Pope Francis closed out a three-week bishops' synod on Sunday with something of a victory lap, appearing to chastise conservative Catholic leaders for excluding swaths of the faithful, including divorced and gay Catholics. "A faith that does not know how to grow roots into the lives of people stays barren. And instead of an oasis, it creates more deserts," he said, at times appearing "to lecture," as the Washington Post puts it. "Today is a time of mercy," he said, per the AP. Francis made significant headway in his quest for a more inclusive, forgiving church, reports the New York Times, with the synod opening "church doors ... just a crack" by way of clearing the way to offer communion to those who have divorced or are unmarried but living together.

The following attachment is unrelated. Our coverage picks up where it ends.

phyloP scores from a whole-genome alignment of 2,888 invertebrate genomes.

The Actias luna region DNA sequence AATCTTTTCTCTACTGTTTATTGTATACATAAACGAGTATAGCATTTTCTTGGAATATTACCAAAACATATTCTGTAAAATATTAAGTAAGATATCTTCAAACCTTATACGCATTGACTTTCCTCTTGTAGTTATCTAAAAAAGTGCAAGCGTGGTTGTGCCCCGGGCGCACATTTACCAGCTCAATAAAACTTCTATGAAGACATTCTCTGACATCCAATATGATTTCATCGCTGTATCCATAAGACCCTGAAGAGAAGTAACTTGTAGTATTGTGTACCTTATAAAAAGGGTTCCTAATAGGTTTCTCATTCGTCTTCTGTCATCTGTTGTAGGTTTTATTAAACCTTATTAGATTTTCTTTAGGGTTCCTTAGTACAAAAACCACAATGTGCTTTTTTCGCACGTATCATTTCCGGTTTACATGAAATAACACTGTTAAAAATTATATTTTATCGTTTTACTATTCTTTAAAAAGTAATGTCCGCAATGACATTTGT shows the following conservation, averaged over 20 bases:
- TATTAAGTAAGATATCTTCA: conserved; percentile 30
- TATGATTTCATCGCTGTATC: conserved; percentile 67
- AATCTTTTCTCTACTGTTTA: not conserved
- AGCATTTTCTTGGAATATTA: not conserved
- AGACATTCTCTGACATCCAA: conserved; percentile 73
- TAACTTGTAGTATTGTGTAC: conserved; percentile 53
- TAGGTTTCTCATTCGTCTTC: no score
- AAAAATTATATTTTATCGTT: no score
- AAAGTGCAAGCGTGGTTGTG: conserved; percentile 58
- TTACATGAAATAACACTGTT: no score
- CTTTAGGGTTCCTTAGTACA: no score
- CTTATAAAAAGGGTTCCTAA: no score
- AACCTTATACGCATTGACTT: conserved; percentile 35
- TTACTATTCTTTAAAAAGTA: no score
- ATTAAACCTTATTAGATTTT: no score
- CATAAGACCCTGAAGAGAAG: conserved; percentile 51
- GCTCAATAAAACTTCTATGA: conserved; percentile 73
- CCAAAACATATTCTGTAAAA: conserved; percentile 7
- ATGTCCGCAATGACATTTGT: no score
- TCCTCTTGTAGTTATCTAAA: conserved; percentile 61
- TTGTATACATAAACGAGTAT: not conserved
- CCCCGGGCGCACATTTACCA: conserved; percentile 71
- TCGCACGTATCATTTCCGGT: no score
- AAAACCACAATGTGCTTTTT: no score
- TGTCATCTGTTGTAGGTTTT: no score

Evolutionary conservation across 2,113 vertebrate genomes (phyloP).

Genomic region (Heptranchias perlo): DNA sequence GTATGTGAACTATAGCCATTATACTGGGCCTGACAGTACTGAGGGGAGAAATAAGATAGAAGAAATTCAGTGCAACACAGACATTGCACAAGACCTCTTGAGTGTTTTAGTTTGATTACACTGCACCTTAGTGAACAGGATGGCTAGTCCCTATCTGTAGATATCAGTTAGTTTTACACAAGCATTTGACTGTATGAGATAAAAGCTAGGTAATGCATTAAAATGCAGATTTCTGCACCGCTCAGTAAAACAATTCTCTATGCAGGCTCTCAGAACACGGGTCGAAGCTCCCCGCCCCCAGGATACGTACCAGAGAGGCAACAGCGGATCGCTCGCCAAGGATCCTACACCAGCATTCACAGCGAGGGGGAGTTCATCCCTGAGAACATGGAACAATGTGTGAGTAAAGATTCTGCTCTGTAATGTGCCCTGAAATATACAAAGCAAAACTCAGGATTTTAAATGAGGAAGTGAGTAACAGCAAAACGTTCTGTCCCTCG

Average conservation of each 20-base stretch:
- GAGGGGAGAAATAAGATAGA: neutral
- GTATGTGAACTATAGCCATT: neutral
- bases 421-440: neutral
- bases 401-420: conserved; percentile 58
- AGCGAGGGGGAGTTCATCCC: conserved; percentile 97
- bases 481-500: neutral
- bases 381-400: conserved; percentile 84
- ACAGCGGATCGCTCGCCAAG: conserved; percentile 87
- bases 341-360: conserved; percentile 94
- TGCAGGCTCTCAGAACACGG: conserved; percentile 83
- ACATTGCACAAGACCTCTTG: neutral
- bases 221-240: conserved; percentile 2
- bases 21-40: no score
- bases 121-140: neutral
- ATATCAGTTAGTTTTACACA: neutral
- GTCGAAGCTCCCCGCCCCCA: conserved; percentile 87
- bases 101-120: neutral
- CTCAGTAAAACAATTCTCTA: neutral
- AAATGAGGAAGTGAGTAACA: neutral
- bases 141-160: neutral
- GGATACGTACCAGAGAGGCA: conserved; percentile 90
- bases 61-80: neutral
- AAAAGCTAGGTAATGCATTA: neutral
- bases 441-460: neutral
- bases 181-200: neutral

But the synod, though the Times notes it emphasized that gays should be respected, swung those church doors soundly shut on gay marriage, reports the Los Angeles Times, declaring it to have "no foundation whatsoever." Consensus seems to be that while the church tacked to the left, it did so tacitly in deference to conservatives. But the pope is where the rubber meets the road, notes the New York Times: The synod asked him to release his own paper on the family, which he's expected to do and which could even be presented as an encyclical. That process, however, could take up to a year.